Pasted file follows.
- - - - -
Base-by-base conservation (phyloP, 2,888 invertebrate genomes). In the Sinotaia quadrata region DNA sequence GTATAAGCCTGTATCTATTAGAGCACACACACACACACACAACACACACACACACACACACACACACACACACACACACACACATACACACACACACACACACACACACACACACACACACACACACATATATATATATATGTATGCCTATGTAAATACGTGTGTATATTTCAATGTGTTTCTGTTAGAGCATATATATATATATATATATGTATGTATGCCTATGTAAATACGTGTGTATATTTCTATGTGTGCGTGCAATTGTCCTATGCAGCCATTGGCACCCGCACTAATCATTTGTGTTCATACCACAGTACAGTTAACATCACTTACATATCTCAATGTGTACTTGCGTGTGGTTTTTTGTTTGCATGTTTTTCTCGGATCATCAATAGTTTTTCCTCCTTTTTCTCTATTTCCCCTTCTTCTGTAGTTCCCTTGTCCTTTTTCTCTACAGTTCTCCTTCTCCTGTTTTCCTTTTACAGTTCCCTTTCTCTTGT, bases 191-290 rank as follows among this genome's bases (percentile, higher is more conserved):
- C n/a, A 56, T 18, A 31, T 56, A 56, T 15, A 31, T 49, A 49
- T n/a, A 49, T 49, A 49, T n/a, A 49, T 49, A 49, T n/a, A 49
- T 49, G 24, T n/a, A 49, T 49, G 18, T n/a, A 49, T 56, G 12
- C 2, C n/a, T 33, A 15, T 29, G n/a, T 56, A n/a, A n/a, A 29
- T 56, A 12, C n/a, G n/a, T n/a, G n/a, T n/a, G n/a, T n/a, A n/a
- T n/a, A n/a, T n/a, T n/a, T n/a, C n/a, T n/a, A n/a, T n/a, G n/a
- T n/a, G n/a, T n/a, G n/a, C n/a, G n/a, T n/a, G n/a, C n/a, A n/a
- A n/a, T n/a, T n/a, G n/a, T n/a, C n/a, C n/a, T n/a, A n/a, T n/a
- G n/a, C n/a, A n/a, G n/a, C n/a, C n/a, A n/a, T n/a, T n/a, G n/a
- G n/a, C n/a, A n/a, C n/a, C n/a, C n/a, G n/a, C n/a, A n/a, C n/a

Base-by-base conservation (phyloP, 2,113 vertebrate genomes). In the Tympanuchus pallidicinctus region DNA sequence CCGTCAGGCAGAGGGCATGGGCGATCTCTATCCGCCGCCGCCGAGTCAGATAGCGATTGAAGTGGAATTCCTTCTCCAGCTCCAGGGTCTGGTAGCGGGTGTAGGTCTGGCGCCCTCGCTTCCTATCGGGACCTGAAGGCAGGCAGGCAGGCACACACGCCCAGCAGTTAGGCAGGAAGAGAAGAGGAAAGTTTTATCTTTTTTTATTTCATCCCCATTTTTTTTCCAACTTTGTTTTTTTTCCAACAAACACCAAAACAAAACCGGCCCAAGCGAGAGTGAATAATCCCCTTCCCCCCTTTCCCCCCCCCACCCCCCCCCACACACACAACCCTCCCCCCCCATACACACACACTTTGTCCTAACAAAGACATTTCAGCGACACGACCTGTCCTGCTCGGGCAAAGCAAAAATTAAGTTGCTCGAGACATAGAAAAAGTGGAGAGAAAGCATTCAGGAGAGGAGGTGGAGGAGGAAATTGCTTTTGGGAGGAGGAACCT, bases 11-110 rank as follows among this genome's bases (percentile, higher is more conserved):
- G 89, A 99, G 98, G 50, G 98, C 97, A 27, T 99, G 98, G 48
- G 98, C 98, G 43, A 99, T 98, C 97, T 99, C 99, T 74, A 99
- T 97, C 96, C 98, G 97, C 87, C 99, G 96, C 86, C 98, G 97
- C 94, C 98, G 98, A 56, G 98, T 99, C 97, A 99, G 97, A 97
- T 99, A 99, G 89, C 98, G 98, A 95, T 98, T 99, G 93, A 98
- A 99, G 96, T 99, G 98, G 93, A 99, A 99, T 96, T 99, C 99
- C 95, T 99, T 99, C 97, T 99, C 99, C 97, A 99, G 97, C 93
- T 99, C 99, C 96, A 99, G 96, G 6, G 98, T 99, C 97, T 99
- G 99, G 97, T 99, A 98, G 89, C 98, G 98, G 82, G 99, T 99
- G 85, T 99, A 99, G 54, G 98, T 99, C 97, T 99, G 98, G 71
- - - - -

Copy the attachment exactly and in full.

Base-by-base conservation (phyloP, 2,888 invertebrate genomes). In the Sinotaia quadrata region DNA sequence GTATAAGCCTGTATCTATTAGAGCACACACACACACACACAACACACACACACACACACACACACACACACACACACACACACATACACACACACACACACACACACACACACACACACACACACACATATATATATATATGTATGCCTATGTAAATACGTGTGTATATTTCAATGTGTTTCTGTTAGAGCATATATATATATATATATATGTATGTATGCCTATGTAAATACGTGTGTATATTTCTATGTGTGCGTGCAATTGTCCTATGCAGCCATTGGCACCCGCACTAATCATTTGTGTTCATACCACAGTACAGTTAACATCACTTACATATCTCAATGTGTACTTGCGTGTGGTTTTTTGTTTGCATGTTTTTCTCGGATCATCAATAGTTTTTCCTCCTTTTTCTCTATTTCCCCTTCTTCTGTAGTTCCCTTGTCCTTTTTCTCTACAGTTCTCCTTCTCCTGTTTTCCTTTTACAGTTCCCTTTCTCTTGT, bases 191-290 rank as follows among this genome's bases (percentile, higher is more conserved):
- C n/a, A 56, T 18, A 31, T 56, A 56, T 15, A 31, T 49, A 49
- T n/a, A 49, T 49, A 49, T n/a, A 49, T 49, A 49, T n/a, A 49
- T 49, G 24, T n/a, A 49, T 49, G 18, T n/a, A 49, T 56, G 12
- C 2, C n/a, T 33, A 15, T 29, G n/a, T 56, A n/a, A n/a, A 29
- T 56, A 12, C n/a, G n/a, T n/a, G n/a, T n/a, G n/a, T n/a, A n/a
- T n/a, A n/a, T n/a, T n/a, T n/a, C n/a, T n/a, A n/a, T n/a, G n/a
- T n/a, G n/a, T n/a, G n/a, C n/a, G n/a, T n/a, G n/a, C n/a, A n/a
- A n/a, T n/a, T n/a, G n/a, T n/a, C n/a, C n/a, T n/a, A n/a, T n/a
- G n/a, C n/a, A n/a, G n/a, C n/a, C n/a, A n/a, T n/a, T n/a, G n/a
- G n/a, C n/a, A n/a, C n/a, C n/a, C n/a, G n/a, C n/a, A n/a, C n/a

Base-by-base conservation (phyloP, 2,113 vertebrate genomes). In the Tympanuchus pallidicinctus region DNA sequence CCGTCAGGCAGAGGGCATGGGCGATCTCTATCCGCCGCCGCCGAGTCAGATAGCGATTGAAGTGGAATTCCTTCTCCAGCTCCAGGGTCTGGTAGCGGGTGTAGGTCTGGCGCCCTCGCTTCCTATCGGGACCTGAAGGCAGGCAGGCAGGCACACACGCCCAGCAGTTAGGCAGGAAGAGAAGAGGAAAGTTTTATCTTTTTTTATTTCATCCCCATTTTTTTTCCAACTTTGTTTTTTTTCCAACAAACACCAAAACAAAACCGGCCCAAGCGAGAGTGAATAATCCCCTTCCCCCCTTTCCCCCCCCCACCCCCCCCCACACACACAACCCTCCCCCCCCATACACACACACTTTGTCCTAACAAAGACATTTCAGCGACACGACCTGTCCTGCTCGGGCAAAGCAAAAATTAAGTTGCTCGAGACATAGAAAAAGTGGAGAGAAAGCATTCAGGAGAGGAGGTGGAGGAGGAAATTGCTTTTGGGAGGAGGAACCT, bases 11-110 rank as follows among this genome's bases (percentile, higher is more conserved):
- G 89, A 99, G 98, G 50, G 98, C 97, A 27, T 99, G 98, G 48
- G 98, C 98, G 43, A 99, T 98, C 97, T 99, C 99, T 74, A 99
- T 97, C 96, C 98, G 97, C 87, C 99, G 96, C 86, C 98, G 97
- C 94, C 98, G 98, A 56, G 98, T 99, C 97, A 99, G 97, A 97
- T 99, A 99, G 89, C 98, G 98, A 95, T 98, T 99, G 93, A 98
- A 99, G 96, T 99, G 98, G 93, A 99, A 99, T 96, T 99, C 99
- C 95, T 99, T 99, C 97, T 99, C 99, C 97, A 99, G 97, C 93
- T 99, C 99, C 96, A 99, G 96, G 6, G 98, T 99, C 97, T 99
- G 99, G 97, T 99, A 98, G 89, C 98, G 98, G 82, G 99, T 99
- G 85, T 99, A 99, G 54, G 98, T 99, C 97, T 99, G 98, G 71